Property owners in downtown Duluth were thunderstruck when they opened statements from the St. Louis County Assessor's Office a couple months ago only to discover the estimated market value of their buildings had soared.
Many of the increases were met with incredulity.
For instance, the assessor's office initially valued the Board of Trade Building, 301-307 W. First St., at nearly $3 million, even though it had sold for $850,000 last year. Upon further review, the valuation was reduced to $928,700 - less than one-third of what had been proposed.
County Assessor Dave Sipila said other downtown buildings also have seen substantial reductions.
"We were off the mark there and had to make some corrective adjustments. We had to revisit the values that were originally sent to property owners," said Mary Garness, St. Louis County's public records and property valuation director.
After hearing numerous appeals and completing a thorough review, the county has revised many of its initial valuations, trimming nearly $115.9 million from the city's proposed tax rolls. About 180 downtown properties saw revisions.
Even so, Duluth's property tax base will increase by 4.35 percent from 2017 to 2018. But the growth will be more modest than the 6.24 percent originally proposed.
Property valuations increased by 3.47 percent across the county as a whole.
With the exception of a brief dip in property values beginning in 2008, Sipila said the county has seen fairly steady growth in property values of about 3 to 4 percent annually for the past several years.
But he noted that the scene varies.
"There are parts of the county that are growing at different rates. The city of Duluth and the suburban ring around the city are growing. The values there are increasing at a greater rate than probably the rest of the county," Sipila said.
Through its recently completed appeals process, St. Louis County trimmed total market valuations by more than $133 million, with 87 percent of those cuts coming from revisions within the city of Duluth.
"We did work with property owners to make adjustments. We reviewed the numbers internally and made recommendations at the county board level to make those adjustments. So, that's why you see such a large change in the Duluth area," Garness said.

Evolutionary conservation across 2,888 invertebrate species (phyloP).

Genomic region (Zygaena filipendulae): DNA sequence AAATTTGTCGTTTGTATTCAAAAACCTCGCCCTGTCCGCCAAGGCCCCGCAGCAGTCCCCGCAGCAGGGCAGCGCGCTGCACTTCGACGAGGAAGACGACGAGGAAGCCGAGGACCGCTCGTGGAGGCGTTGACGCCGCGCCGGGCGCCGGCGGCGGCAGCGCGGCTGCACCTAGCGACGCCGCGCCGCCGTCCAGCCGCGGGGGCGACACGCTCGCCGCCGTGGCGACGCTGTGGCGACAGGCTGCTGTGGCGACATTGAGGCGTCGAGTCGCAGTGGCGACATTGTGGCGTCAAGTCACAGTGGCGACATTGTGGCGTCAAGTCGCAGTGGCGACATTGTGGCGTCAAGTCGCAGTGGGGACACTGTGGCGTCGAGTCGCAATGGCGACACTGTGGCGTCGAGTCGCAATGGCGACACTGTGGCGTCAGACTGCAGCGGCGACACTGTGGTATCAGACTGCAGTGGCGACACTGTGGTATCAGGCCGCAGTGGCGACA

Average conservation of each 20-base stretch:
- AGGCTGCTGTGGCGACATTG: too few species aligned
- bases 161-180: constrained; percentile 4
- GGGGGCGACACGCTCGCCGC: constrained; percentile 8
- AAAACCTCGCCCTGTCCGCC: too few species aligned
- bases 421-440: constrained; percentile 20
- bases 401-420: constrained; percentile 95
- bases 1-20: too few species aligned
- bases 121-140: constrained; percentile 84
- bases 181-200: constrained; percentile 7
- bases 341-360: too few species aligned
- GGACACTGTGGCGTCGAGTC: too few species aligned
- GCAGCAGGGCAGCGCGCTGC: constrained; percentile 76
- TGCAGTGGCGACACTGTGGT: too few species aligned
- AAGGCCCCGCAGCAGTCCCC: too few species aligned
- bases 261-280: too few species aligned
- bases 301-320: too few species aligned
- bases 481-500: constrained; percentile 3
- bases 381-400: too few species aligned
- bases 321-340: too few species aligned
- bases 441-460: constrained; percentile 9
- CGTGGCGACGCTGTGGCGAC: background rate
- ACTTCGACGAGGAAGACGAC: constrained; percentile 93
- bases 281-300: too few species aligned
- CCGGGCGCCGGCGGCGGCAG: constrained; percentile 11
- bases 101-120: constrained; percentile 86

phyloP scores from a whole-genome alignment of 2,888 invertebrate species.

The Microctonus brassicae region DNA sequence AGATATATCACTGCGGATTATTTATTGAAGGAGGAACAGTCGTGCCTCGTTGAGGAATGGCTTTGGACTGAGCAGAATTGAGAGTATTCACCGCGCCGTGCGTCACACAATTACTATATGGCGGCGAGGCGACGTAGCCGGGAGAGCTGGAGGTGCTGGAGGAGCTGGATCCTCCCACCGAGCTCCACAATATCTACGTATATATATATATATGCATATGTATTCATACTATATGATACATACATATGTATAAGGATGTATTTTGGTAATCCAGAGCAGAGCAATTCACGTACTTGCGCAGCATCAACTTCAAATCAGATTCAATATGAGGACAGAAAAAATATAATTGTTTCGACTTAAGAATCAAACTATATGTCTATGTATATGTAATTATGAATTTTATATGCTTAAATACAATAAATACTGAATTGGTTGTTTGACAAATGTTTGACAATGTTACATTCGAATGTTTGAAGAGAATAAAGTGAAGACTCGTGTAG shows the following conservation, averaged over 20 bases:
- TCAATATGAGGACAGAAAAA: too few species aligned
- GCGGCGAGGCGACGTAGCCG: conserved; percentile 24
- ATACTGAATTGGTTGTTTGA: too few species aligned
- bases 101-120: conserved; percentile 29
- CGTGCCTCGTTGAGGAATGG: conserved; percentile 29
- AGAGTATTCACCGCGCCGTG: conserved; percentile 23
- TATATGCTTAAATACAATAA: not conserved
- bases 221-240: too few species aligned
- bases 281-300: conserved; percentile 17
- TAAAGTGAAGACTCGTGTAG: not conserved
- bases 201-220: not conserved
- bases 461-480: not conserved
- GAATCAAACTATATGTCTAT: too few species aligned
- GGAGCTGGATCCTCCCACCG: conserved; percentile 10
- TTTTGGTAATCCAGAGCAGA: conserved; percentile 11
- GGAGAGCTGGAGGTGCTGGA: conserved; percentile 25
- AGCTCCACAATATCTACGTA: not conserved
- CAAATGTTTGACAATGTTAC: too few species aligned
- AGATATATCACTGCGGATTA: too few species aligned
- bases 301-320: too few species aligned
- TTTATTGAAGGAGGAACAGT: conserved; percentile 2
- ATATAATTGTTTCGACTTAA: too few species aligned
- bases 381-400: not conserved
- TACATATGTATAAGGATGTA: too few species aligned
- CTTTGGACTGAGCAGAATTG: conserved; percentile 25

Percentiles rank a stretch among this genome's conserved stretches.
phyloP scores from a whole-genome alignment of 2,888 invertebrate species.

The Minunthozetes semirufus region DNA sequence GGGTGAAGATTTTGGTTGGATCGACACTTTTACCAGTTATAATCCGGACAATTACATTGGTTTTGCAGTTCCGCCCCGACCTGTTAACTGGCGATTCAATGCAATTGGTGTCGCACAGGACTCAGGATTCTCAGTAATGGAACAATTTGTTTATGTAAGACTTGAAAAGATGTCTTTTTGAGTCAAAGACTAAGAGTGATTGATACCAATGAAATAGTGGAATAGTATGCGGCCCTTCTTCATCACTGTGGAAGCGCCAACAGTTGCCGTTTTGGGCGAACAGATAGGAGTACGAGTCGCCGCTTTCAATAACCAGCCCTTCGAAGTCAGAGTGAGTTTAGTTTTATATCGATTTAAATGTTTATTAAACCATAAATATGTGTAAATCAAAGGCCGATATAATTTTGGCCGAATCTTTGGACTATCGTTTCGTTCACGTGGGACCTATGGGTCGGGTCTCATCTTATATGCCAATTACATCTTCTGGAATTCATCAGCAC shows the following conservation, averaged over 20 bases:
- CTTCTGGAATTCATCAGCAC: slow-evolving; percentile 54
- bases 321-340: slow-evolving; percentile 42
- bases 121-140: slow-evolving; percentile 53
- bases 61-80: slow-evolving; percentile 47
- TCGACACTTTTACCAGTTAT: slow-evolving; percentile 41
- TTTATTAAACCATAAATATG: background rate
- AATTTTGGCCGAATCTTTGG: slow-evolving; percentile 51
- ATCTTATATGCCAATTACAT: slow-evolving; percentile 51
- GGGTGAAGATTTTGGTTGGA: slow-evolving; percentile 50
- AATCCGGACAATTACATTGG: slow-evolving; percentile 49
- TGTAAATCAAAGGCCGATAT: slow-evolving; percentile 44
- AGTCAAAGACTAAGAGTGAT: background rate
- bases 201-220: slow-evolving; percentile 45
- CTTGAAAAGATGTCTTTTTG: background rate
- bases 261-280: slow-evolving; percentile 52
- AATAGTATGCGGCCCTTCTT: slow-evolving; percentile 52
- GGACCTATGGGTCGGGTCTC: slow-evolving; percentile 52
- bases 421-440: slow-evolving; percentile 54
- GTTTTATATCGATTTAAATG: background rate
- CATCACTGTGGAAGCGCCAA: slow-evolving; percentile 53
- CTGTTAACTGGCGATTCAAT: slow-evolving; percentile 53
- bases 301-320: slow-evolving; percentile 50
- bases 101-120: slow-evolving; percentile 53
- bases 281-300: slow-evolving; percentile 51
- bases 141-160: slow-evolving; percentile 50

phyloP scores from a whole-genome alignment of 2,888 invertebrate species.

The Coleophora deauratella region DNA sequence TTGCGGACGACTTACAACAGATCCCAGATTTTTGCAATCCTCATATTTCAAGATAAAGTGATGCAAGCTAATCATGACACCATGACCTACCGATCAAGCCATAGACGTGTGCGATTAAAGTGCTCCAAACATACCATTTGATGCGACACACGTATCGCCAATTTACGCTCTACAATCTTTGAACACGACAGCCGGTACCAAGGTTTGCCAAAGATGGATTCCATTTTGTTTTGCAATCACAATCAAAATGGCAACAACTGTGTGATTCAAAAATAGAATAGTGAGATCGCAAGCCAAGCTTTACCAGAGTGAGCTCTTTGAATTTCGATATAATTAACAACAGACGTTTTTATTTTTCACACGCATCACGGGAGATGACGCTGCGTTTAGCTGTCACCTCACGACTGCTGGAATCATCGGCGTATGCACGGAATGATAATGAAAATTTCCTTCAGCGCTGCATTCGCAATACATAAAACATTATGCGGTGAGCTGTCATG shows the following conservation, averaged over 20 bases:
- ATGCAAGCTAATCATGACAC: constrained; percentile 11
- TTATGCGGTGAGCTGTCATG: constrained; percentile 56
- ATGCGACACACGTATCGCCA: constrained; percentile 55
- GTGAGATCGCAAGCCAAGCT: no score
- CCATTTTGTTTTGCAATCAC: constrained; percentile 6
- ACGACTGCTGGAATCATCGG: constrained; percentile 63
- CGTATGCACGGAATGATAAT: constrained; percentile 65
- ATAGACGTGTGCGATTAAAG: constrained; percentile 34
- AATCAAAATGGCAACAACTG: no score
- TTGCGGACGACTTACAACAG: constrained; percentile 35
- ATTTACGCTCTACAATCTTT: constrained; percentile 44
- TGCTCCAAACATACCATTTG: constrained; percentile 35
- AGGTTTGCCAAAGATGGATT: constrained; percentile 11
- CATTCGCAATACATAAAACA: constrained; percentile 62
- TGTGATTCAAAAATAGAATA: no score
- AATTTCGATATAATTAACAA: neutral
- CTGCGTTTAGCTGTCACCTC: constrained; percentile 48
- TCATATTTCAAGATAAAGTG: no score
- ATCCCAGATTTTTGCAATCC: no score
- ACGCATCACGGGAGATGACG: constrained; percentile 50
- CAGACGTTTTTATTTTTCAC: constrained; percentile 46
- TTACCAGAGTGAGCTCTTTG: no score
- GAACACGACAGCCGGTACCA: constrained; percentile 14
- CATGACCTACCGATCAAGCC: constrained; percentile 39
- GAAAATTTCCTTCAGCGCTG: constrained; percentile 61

Steve LaFlamme, president and CEO of Oneida Commercial Real Estate Services, said some of the 43 properties his firm manages in Duluth received significant relief, while others did not.
"We supplied some appraisals on some properties that had been done for financing purposes. And they did some more walkthroughs of buildings. So there was a flurry of activity to revalue at least some of the properties that were clearly way off base," he said.
"I think everybody saw an increase, there's no doubt about that. But I think the whole idea was to get this a little more in the reasonable range," LaFlamme said.
While there were big adjustments on some properties, LaFlamme said that on average most of the revised valuations dropped about 10 to 15 percent from what was originally proposed.
Garness said there was give and take.
"The process has worked like it should. However, we do take full responsibility for our part in the frustration, as well. We've been working hard to improve processes and get additional staffing where needed to take more proactive measures," she said
In describing the difficulties with valuations in downtown Duluth this year, Sipola said: "I don't know if this was really a process issue more than a resource issue - about having enough people to get the work done."
Garness noted that the assessor's office had staffing turnover and a vacant position that wasn't filled.
"Those are part of the equation obviously that made it an extra challenge this year. And properties downtown had not been reassessed for a number of years - 10 to 12 years in some circumstances," she said.
Garness also noted that even in the best of circumstances, appraising unique individual commercial properties is a complicated process.
LaFlamme praised county staff for responding to concerns, saying: "Once they recognized that there were some mistakes, they were very willing to sit down... They were very good to work with."